‘False charges’: Case against FedEx over drug trafficking dismissed

‘False charges’: Case against FedEx over drug trafficking dismissed
San Francisco prosecutors dismissed all charges against shipping giant FedEx, which they previously alleged had knowingly trafficked drugs.

US District Court Judge Charles Breyer in San Francisco granted the request to dismiss, but did not say why prosecutors were dropping the case. He said in court on Friday that FedEx was “factually innocent,” according to the Associated Press.

Prosecutors had claimed that the Memphis, Tennessee-based company began conspiring with two internet pharmacy organizations in the early 2000s to ship powerful sleep aids, sedatives, painkillers, and other drugs to customers who had not been physically examined by a doctor.

The prosecution’s case rested on the argument that FedEx knew it was trafficking drugs and that the drugs were illegal and headed for dealers and addicts, some of whom died. The company was charged with conspiracy to distribute controlled substances, conspiracy to launder money, and other counts.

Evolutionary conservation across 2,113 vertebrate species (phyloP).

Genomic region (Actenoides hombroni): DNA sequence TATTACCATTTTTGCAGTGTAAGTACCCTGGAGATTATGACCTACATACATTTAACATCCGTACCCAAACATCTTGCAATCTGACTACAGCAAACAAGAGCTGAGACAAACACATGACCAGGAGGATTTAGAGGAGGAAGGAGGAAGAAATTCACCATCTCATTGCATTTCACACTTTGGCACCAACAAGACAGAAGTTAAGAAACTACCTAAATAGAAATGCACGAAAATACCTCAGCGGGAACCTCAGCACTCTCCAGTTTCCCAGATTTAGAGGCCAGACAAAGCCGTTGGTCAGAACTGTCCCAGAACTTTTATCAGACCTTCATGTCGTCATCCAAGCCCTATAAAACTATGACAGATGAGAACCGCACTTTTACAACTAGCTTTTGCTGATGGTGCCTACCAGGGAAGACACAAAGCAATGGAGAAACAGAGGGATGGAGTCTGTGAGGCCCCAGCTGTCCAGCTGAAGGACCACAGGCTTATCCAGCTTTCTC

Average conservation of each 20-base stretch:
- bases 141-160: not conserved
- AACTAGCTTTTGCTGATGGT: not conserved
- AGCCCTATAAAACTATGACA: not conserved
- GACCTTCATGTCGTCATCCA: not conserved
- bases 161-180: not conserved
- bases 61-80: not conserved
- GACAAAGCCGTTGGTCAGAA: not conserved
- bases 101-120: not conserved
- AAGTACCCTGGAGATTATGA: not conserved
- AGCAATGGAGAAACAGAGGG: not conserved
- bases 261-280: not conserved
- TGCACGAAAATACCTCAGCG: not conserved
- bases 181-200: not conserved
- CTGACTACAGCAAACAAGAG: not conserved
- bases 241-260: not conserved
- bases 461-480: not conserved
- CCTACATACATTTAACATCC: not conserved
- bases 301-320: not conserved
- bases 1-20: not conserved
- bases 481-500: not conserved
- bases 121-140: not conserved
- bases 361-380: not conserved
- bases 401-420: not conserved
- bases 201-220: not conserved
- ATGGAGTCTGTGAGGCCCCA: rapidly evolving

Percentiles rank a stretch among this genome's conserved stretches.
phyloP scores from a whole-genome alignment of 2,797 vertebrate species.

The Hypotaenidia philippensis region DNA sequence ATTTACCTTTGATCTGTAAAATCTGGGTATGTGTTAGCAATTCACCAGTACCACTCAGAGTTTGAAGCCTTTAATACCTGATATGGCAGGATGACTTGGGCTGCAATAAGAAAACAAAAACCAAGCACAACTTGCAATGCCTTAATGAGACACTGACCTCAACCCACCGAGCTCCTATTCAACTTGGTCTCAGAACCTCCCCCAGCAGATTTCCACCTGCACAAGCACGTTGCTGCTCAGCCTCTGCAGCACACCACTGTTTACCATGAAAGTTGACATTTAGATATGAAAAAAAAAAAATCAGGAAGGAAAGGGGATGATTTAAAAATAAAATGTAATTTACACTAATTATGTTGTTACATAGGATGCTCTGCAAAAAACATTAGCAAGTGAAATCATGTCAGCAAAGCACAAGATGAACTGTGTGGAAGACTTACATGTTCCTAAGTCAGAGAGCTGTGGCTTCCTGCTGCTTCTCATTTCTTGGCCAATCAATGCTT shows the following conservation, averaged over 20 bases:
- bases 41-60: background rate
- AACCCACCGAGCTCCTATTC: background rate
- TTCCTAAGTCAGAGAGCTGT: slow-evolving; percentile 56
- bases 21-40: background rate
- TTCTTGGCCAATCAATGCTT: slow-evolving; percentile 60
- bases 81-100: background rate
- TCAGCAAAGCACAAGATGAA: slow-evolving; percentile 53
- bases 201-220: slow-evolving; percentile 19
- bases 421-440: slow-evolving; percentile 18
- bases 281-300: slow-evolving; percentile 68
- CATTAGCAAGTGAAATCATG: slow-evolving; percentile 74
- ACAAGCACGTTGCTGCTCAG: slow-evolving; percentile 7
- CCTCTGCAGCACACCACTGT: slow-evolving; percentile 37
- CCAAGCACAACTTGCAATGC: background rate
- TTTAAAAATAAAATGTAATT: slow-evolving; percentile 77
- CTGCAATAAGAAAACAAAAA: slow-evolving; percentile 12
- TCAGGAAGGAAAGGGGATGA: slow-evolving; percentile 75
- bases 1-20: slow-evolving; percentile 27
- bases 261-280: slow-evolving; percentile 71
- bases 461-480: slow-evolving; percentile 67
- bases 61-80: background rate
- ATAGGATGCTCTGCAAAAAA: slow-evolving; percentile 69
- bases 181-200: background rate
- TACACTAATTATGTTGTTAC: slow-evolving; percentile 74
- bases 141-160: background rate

FedEx argued that it only shipped what it believed to be legal drugs from licensed pharmacies.

Judge Breyer explained that FedEx had repeatedly asked the Drug Enforcement Administration to give it the name of a customer that was shipping illegal drugs, so that it could stop working with them, but the agency was either unwilling or unable to do so.

“The dismissal is an act, in the court’s view, entirely consistent with the government’s overarching obligation to seek justice even at the expense of some embarrassment,” the judge said, according to a transcript of the hearing.

FedEx was implicated in 2014, but the trial only began this Monday, two years later. Company spokesman Patrick Fitzgerald said in a statement that the company has always been innocent, and the case should have never been brought against them.

“The government should take a very hard look at how they made the tremendously poor decision to file these charges,” he said, according to AP. “Many companies would not have had the courage or the resources to defend themselves against false charges.”

In a related case, rival UPS paid $40 million in 2013 to resolve similar allegations arising from a government crackdown on Internet pharmacies shipping drugs to customers without valid prescriptions.